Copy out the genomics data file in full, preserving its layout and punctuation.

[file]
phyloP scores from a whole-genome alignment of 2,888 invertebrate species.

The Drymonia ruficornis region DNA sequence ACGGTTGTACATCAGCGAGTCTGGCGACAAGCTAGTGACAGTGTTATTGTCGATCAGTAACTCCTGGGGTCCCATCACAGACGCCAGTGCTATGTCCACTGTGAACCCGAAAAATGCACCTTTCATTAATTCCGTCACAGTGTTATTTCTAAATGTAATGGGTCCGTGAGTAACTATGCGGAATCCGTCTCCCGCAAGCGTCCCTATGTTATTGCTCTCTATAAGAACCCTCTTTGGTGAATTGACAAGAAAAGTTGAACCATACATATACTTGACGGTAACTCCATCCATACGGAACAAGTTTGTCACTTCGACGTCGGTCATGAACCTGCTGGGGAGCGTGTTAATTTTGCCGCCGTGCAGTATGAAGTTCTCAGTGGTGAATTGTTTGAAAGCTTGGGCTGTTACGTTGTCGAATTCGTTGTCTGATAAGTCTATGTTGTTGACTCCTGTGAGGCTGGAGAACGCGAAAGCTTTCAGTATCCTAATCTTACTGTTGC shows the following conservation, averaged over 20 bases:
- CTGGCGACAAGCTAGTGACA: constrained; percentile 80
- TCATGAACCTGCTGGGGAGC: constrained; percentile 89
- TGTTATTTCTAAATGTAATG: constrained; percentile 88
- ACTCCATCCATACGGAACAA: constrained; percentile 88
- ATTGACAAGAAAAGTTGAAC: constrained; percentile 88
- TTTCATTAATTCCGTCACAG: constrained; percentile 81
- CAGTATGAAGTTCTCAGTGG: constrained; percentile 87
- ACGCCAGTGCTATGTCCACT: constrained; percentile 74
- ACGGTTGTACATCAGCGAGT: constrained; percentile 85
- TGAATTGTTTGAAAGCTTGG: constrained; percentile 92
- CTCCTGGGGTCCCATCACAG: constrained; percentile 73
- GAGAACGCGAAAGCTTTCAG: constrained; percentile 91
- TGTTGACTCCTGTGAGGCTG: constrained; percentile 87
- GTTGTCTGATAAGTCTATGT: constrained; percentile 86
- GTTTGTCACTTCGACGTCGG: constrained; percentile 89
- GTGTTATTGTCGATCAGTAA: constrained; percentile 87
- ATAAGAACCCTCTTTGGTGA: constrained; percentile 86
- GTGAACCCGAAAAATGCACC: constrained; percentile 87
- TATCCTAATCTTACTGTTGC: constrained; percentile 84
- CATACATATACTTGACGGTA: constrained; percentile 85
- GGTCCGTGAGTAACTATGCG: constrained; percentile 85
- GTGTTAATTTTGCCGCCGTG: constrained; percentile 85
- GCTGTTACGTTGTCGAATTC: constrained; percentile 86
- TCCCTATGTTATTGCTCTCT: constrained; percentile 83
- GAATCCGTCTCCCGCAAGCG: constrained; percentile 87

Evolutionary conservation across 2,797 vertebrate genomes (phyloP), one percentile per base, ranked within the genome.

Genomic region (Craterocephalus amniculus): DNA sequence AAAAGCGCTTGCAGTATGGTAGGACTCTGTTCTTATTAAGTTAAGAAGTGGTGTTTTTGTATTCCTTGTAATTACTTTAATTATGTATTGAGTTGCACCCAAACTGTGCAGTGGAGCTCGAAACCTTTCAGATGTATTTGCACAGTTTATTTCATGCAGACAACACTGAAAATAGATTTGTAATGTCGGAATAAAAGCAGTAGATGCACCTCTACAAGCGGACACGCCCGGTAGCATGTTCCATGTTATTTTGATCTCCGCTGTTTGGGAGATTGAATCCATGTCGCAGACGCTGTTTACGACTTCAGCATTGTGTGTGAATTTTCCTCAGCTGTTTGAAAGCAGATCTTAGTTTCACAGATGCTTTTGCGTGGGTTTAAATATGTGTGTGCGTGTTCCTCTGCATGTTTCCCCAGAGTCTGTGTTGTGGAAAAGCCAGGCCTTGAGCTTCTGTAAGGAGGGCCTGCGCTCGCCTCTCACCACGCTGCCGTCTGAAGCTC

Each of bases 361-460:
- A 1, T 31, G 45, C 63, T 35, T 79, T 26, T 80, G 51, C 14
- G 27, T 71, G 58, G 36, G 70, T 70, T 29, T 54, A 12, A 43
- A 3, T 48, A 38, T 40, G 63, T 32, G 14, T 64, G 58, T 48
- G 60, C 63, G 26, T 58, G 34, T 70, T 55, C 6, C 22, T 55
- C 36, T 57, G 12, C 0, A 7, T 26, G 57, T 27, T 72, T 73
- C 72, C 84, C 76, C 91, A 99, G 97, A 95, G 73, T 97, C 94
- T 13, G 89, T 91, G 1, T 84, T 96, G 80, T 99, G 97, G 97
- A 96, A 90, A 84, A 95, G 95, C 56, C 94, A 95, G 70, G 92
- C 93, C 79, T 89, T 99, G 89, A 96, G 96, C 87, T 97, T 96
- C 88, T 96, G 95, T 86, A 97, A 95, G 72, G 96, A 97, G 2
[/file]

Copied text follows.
phyloP scores from a whole-genome alignment of 2,888 invertebrate species.

The Drymonia ruficornis region DNA sequence ACGGTTGTACATCAGCGAGTCTGGCGACAAGCTAGTGACAGTGTTATTGTCGATCAGTAACTCCTGGGGTCCCATCACAGACGCCAGTGCTATGTCCACTGTGAACCCGAAAAATGCACCTTTCATTAATTCCGTCACAGTGTTATTTCTAAATGTAATGGGTCCGTGAGTAACTATGCGGAATCCGTCTCCCGCAAGCGTCCCTATGTTATTGCTCTCTATAAGAACCCTCTTTGGTGAATTGACAAGAAAAGTTGAACCATACATATACTTGACGGTAACTCCATCCATACGGAACAAGTTTGTCACTTCGACGTCGGTCATGAACCTGCTGGGGAGCGTGTTAATTTTGCCGCCGTGCAGTATGAAGTTCTCAGTGGTGAATTGTTTGAAAGCTTGGGCTGTTACGTTGTCGAATTCGTTGTCTGATAAGTCTATGTTGTTGACTCCTGTGAGGCTGGAGAACGCGAAAGCTTTCAGTATCCTAATCTTACTGTTGC shows the following conservation, averaged over 20 bases:
- CTGGCGACAAGCTAGTGACA: constrained; percentile 80
- TCATGAACCTGCTGGGGAGC: constrained; percentile 89
- TGTTATTTCTAAATGTAATG: constrained; percentile 88
- ACTCCATCCATACGGAACAA: constrained; percentile 88
- ATTGACAAGAAAAGTTGAAC: constrained; percentile 88
- TTTCATTAATTCCGTCACAG: constrained; percentile 81
- CAGTATGAAGTTCTCAGTGG: constrained; percentile 87
- ACGCCAGTGCTATGTCCACT: constrained; percentile 74
- ACGGTTGTACATCAGCGAGT: constrained; percentile 85
- TGAATTGTTTGAAAGCTTGG: constrained; percentile 92
- CTCCTGGGGTCCCATCACAG: constrained; percentile 73
- GAGAACGCGAAAGCTTTCAG: constrained; percentile 91
- TGTTGACTCCTGTGAGGCTG: constrained; percentile 87
- GTTGTCTGATAAGTCTATGT: constrained; percentile 86
- GTTTGTCACTTCGACGTCGG: constrained; percentile 89
- GTGTTATTGTCGATCAGTAA: constrained; percentile 87
- ATAAGAACCCTCTTTGGTGA: constrained; percentile 86
- GTGAACCCGAAAAATGCACC: constrained; percentile 87
- TATCCTAATCTTACTGTTGC: constrained; percentile 84
- CATACATATACTTGACGGTA: constrained; percentile 85
- GGTCCGTGAGTAACTATGCG: constrained; percentile 85
- GTGTTAATTTTGCCGCCGTG: constrained; percentile 85
- GCTGTTACGTTGTCGAATTC: constrained; percentile 86
- TCCCTATGTTATTGCTCTCT: constrained; percentile 83
- GAATCCGTCTCCCGCAAGCG: constrained; percentile 87

Evolutionary conservation across 2,797 vertebrate genomes (phyloP), one percentile per base, ranked within the genome.

Genomic region (Craterocephalus amniculus): DNA sequence AAAAGCGCTTGCAGTATGGTAGGACTCTGTTCTTATTAAGTTAAGAAGTGGTGTTTTTGTATTCCTTGTAATTACTTTAATTATGTATTGAGTTGCACCCAAACTGTGCAGTGGAGCTCGAAACCTTTCAGATGTATTTGCACAGTTTATTTCATGCAGACAACACTGAAAATAGATTTGTAATGTCGGAATAAAAGCAGTAGATGCACCTCTACAAGCGGACACGCCCGGTAGCATGTTCCATGTTATTTTGATCTCCGCTGTTTGGGAGATTGAATCCATGTCGCAGACGCTGTTTACGACTTCAGCATTGTGTGTGAATTTTCCTCAGCTGTTTGAAAGCAGATCTTAGTTTCACAGATGCTTTTGCGTGGGTTTAAATATGTGTGTGCGTGTTCCTCTGCATGTTTCCCCAGAGTCTGTGTTGTGGAAAAGCCAGGCCTTGAGCTTCTGTAAGGAGGGCCTGCGCTCGCCTCTCACCACGCTGCCGTCTGAAGCTC

Each of bases 361-460:
- A 1, T 31, G 45, C 63, T 35, T 79, T 26, T 80, G 51, C 14
- G 27, T 71, G 58, G 36, G 70, T 70, T 29, T 54, A 12, A 43
- A 3, T 48, A 38, T 40, G 63, T 32, G 14, T 64, G 58, T 48
- G 60, C 63, G 26, T 58, G 34, T 70, T 55, C 6, C 22, T 55
- C 36, T 57, G 12, C 0, A 7, T 26, G 57, T 27, T 72, T 73
- C 72, C 84, C 76, C 91, A 99, G 97, A 95, G 73, T 97, C 94
- T 13, G 89, T 91, G 1, T 84, T 96, G 80, T 99, G 97, G 97
- A 96, A 90, A 84, A 95, G 95, C 56, C 94, A 95, G 70, G 92
- C 93, C 79, T 89, T 99, G 89, A 96, G 96, C 87, T 97, T 96
- C 88, T 96, G 95, T 86, A 97, A 95, G 72, G 96, A 97, G 2